A few years ago, I met 23-year-old Filipino chess grandmaster, Wesley So, during a Meralco tournament where I was a participant. I found him friendly and accomodating. I didn’t imagine his meteoric rise where he is now.
Recently, he won the 2017 US Chess Championship, accompanied by his foster mother, Lotis Key, Wesley is one of the world’s youngest grandmasters, no. 2 in the world. He is now dubbed as the strongest contender to the World Chess Championship.
Once, I received hints of Wesley’s Story from his FB open letter to his mother. Wesley said hurtful words to his Mom, such as:
“Leny So, I was NOT HAPPY that you suddenly showed up in my life, unannounced, at the biggest tournament of the year, and that you came with Susan Leonard whom I hardly know. In the last six years I’ve only see you once a year for about a week, I hardly know you either … I am uncomfortable around you. You want me to respect you but you have never respected me. You left me when I was sixteen, telling me to become a man and find my life. Well I have found it, you just don’t like it.”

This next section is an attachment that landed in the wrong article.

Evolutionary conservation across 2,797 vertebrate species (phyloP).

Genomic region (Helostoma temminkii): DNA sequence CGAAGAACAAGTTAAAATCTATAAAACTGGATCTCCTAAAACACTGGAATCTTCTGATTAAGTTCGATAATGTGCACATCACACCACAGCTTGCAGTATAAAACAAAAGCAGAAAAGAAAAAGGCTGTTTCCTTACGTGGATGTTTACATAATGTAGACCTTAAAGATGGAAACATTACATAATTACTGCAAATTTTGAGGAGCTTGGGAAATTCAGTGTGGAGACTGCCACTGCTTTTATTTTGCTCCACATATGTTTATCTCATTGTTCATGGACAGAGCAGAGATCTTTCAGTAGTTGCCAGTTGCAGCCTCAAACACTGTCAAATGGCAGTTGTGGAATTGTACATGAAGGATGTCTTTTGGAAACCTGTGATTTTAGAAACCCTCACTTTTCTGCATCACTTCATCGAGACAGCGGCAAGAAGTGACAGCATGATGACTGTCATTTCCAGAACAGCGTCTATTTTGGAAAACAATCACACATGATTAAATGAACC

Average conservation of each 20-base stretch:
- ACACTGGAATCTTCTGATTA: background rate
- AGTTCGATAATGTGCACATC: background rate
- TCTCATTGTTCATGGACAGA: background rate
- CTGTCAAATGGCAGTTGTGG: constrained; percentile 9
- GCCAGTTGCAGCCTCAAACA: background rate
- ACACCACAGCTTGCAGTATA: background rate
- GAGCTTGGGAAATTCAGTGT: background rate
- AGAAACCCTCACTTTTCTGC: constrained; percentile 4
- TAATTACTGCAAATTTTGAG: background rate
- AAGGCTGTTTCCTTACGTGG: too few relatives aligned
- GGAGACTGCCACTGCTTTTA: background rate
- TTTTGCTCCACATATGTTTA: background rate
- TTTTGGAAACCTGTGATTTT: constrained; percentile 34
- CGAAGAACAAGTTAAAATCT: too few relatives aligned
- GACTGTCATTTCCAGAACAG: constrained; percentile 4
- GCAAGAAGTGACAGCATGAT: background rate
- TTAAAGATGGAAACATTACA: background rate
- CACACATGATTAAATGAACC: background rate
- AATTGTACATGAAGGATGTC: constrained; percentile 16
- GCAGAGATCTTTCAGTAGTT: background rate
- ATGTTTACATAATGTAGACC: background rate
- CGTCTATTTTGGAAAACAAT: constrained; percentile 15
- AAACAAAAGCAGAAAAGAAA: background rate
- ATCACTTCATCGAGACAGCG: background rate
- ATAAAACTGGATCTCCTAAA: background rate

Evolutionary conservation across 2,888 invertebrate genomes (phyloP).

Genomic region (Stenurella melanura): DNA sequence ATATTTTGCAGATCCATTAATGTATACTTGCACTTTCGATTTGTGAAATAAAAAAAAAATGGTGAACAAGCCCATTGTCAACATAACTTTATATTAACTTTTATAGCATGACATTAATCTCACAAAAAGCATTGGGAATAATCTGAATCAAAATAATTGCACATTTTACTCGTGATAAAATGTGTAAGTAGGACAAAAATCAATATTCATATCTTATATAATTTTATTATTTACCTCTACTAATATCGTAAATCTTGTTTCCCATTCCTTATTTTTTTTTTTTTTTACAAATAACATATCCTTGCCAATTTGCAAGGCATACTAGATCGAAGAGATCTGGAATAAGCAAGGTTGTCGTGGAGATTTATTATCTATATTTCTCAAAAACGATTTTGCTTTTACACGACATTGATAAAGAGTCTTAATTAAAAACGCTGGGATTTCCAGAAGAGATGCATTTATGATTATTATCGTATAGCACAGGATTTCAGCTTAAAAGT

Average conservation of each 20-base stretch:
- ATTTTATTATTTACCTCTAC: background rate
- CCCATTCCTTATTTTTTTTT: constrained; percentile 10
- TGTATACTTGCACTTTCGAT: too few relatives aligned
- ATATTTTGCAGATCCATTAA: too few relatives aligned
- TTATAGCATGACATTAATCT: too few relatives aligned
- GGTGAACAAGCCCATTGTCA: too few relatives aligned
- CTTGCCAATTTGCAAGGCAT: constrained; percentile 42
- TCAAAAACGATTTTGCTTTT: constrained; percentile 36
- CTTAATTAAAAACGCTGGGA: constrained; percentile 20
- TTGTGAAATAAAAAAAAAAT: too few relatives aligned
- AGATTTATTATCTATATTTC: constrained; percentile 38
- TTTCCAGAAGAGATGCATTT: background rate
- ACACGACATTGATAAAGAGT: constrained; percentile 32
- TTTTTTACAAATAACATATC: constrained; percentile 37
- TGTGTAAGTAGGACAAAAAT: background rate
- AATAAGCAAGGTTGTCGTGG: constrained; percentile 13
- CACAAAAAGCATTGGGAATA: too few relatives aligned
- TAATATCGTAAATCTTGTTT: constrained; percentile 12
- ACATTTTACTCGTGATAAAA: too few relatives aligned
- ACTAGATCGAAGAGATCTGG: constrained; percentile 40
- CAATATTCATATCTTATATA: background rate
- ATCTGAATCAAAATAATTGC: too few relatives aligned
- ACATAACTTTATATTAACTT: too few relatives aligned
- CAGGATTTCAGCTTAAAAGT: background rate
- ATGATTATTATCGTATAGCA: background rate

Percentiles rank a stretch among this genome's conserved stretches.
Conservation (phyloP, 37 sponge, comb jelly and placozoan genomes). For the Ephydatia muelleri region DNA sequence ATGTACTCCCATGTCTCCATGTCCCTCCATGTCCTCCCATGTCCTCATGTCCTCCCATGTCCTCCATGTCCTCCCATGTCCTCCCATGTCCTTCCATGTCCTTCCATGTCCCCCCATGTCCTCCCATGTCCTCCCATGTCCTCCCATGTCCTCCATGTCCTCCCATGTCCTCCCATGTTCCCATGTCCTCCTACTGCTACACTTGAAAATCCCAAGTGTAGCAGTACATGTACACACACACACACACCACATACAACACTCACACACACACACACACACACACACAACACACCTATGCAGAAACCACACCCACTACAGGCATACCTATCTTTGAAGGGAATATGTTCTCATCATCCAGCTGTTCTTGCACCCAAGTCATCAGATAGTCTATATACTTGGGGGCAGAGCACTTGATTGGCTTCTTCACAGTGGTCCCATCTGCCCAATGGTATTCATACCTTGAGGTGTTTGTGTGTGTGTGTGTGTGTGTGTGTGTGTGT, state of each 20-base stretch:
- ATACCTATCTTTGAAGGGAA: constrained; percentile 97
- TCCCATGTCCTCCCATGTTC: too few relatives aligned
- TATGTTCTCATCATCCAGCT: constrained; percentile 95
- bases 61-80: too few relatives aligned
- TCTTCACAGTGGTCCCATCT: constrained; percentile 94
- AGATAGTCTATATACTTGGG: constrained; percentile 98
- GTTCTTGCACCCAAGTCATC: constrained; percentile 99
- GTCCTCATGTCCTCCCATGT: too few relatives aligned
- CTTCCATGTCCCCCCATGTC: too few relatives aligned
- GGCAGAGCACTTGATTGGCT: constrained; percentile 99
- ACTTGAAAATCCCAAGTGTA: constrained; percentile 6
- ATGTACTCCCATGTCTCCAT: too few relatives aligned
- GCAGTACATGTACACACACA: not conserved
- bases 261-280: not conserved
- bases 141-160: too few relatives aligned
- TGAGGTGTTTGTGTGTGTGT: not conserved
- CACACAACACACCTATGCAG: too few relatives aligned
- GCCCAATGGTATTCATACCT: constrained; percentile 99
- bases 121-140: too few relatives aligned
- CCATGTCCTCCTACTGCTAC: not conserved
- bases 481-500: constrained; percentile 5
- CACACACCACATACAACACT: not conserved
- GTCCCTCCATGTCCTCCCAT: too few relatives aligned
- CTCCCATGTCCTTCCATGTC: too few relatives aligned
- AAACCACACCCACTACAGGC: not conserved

I felt sad about this for it has already gone public. Those of us, like myself, who are behind Wesley in his world chess campaign, may miss all the truths or details of the mother-son attachment injury and disconnection.
What I know is, a prodigal was not a prodigal before he becomes a prodigal. Something must have wounded Wesley’s mind and heart over the years that so traumatize him.
I also realize that most parents who have broken/insecure attachments with their children do love and care about their children. They’re simply unaware of the effects of their absence on the emotional states of their children.